Happy Endings
Somehow my girlfriend saw through to the real me. We still broke up once again and in fact it was only her discussions about her new boyfriend and what made him "special compared to me" that made me understand where I'd been going wrong all those years.

She talked about flowers, about compromise, about love, respect and listening. I listened, I learned, I "became" and she gave me another chance.

I guess that this post makes me sound like a lousy boyfriend - and I was. I was lucky to meet someone who was willing to persevere. It's not something that many aspies manage to find.

The problem is that we all take our limited experiences into new relationships. You can't change people but you can teach them and help them to accept new ideas. Many aspies completely destroy their relationships by simply applying the wrong sets or rules or forgetting to stop and try to see things from a different point of view. It's not easy - I'm still learning myself - but it is important.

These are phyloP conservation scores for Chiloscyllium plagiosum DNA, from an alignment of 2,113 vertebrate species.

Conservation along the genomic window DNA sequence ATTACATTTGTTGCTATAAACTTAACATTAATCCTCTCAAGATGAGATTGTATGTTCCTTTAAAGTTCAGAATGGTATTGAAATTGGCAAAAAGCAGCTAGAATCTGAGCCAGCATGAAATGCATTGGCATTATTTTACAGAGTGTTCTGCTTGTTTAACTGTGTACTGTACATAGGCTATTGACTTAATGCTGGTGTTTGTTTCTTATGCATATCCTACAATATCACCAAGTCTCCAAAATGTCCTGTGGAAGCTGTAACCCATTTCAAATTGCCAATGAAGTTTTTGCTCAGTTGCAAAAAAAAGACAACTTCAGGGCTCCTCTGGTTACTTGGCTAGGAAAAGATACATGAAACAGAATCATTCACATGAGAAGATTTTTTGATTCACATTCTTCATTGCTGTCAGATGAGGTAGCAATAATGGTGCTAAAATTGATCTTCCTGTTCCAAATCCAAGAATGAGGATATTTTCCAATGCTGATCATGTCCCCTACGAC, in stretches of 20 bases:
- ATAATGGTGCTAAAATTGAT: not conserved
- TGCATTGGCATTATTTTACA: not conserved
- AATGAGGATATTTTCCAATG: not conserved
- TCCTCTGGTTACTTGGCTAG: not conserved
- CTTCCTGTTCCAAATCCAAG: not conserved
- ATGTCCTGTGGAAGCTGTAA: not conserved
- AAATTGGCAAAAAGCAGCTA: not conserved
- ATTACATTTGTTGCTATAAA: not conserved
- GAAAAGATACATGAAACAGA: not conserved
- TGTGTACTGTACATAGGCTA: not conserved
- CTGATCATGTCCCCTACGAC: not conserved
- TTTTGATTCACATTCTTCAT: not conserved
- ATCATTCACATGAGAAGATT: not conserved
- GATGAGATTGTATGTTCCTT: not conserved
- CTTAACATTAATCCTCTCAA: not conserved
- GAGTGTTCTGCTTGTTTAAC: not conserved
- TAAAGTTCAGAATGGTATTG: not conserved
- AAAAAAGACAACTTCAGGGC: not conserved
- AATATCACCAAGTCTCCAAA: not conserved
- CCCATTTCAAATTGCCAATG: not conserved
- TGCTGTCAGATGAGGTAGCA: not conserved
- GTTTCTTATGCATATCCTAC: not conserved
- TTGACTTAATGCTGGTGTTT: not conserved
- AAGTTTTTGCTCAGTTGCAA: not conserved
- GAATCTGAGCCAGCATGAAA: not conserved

If you're in love with an aspie, please don't assume that your aspie is less fond of you than you are of them. Perhaps they don't know how to express it, perhaps they're following the wrong rules or script and perhaps they just don't know what to do. Give them the benefit of doubt. Teach them what they should be doing - you may find that it brings amazing rewards.

If you're an aspie in love, the key to it all is to try and see things from your partner's point of view. They can't read minds, so make sure that you tell them whatever is on yours.

Also, watch some of these romantic movies. I always assumed that they were B.S. but they're not. Often, it's exactly what your partner wants you to say and do. A little romance takes very little effort but can bring great rewards to your relationship.

8 comments:

StatMama said...

I'm an aspie in love. With another aspie. While life (and a highly NT - no other way to explain it - family) taught me much more than the lifestyle my husband grew up in, I also tend to be more receptive to responding to the needs of others. My husband believes things should be a certain way, and when they go against that, he cannot typically respond very appropriately. For example, if I need to talk about something that stresses me, and this is not his way of dealing with his own stress, he will be much less understanding than if he believed that talking was more beneficial. It can make him seem extremely selfish at times, but I truly believe he just does not understand why anyone's needs should differ from his own.

Anyhow, thank you for this post. My husband is the only other aspie I know outside of the blogopshere, so posts like this help me to keep perspective.